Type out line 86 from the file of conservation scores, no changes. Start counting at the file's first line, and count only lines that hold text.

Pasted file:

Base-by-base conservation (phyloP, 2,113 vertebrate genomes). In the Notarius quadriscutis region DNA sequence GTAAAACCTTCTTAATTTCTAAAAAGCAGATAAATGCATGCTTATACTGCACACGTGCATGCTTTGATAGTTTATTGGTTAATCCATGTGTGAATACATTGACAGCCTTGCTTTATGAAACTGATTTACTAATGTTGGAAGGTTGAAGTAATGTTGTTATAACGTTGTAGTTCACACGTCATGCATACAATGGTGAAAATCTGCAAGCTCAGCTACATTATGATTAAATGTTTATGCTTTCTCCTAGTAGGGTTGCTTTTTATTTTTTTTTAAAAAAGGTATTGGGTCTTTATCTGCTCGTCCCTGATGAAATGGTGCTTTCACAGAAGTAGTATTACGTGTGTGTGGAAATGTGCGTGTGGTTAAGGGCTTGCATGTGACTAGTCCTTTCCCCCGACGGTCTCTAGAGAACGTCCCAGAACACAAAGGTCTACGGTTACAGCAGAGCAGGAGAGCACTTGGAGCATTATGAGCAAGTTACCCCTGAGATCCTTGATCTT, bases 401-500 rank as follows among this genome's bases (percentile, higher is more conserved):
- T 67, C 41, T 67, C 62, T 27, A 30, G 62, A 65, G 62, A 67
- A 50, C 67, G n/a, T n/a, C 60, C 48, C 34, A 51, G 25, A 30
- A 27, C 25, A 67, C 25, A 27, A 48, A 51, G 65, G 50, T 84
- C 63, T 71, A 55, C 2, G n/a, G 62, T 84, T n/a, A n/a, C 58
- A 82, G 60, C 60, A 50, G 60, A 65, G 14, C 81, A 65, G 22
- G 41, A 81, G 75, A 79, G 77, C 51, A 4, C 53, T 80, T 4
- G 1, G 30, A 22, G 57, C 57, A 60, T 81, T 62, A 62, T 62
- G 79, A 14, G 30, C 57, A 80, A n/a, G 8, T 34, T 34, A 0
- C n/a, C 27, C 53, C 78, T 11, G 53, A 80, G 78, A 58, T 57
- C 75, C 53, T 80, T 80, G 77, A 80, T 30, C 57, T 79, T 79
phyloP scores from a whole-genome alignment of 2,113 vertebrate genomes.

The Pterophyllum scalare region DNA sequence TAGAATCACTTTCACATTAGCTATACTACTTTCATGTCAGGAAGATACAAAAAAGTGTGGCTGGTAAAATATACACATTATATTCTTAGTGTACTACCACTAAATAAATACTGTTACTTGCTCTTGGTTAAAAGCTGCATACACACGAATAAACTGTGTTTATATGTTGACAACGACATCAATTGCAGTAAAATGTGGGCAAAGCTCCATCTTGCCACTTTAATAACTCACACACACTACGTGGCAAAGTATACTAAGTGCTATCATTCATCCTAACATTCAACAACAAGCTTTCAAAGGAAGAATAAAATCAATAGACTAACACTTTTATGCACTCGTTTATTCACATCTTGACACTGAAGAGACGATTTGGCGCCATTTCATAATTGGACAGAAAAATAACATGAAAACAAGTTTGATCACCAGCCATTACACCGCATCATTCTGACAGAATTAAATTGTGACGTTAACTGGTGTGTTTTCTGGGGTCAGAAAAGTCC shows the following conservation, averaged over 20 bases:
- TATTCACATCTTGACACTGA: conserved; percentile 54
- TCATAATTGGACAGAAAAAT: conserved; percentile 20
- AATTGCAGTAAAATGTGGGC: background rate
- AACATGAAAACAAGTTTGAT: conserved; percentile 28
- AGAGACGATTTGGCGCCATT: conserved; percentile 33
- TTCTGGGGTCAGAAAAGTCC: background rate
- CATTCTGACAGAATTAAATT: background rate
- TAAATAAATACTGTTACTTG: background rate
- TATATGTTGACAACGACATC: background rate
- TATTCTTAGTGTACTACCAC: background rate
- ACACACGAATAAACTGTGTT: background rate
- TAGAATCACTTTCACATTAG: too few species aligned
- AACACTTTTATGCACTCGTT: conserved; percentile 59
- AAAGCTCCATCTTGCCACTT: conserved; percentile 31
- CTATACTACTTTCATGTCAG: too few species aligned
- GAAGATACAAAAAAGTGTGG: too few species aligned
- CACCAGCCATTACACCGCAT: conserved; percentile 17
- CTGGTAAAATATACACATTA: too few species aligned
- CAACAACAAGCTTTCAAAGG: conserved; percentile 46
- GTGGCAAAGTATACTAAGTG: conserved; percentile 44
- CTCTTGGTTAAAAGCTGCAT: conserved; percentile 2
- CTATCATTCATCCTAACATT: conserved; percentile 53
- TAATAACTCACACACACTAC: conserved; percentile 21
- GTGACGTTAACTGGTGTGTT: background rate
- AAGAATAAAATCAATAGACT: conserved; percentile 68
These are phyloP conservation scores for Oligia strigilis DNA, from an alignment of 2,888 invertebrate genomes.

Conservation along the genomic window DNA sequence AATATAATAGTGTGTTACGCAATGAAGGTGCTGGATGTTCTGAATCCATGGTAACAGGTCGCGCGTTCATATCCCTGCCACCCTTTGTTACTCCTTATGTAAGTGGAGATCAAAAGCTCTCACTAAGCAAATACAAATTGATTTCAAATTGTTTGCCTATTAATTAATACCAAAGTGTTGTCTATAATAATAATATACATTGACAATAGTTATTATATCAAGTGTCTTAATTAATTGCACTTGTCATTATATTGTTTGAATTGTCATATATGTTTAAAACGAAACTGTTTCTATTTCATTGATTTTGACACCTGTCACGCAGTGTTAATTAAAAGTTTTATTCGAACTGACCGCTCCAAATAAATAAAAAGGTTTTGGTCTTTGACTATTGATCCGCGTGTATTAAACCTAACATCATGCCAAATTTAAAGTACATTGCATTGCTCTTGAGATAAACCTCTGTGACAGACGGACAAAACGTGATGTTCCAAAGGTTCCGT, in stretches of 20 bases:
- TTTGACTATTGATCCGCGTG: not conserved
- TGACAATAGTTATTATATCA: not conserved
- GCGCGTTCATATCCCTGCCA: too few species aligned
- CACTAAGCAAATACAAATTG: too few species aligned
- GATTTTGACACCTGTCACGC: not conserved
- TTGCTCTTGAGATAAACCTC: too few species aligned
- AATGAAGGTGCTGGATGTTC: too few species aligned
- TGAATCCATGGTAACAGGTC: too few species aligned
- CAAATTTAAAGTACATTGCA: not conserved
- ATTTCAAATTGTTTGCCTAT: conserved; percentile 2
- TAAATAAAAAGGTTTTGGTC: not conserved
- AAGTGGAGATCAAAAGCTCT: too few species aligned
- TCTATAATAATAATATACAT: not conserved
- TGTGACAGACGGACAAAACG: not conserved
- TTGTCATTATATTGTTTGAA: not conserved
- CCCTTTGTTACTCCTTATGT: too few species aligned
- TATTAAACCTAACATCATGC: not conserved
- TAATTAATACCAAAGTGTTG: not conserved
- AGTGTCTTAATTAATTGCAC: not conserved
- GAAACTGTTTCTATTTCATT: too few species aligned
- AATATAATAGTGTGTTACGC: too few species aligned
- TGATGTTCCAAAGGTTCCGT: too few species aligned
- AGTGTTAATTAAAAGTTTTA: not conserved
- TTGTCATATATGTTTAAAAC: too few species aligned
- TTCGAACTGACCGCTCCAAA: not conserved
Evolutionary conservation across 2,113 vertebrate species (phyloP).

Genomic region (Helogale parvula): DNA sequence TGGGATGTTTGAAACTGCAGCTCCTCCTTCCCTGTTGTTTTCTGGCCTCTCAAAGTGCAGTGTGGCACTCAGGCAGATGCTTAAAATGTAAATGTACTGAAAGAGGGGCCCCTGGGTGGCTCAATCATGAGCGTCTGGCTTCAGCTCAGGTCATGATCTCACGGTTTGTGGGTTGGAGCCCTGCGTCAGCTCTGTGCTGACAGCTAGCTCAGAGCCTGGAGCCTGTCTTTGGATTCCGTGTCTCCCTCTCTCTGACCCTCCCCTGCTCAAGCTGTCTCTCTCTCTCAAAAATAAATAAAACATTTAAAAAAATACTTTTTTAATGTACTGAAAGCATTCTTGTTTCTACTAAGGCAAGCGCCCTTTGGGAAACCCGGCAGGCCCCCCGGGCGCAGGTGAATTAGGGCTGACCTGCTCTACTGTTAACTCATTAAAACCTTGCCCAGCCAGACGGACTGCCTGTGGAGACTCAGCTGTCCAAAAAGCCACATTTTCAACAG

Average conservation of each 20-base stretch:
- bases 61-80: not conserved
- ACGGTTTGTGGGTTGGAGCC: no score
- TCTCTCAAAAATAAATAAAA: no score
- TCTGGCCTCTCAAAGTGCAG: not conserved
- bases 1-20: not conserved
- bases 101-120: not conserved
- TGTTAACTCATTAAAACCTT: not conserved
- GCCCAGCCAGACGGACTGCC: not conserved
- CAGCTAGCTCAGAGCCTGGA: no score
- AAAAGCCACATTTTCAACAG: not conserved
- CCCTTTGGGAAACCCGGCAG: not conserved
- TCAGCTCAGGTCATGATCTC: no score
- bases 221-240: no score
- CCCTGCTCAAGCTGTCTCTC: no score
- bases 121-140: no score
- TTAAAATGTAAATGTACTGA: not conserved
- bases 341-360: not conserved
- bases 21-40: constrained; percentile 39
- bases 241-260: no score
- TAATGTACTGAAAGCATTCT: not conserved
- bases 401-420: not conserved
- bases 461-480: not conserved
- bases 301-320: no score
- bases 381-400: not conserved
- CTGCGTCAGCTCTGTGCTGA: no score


- bases 21-40: constrained; percentile 39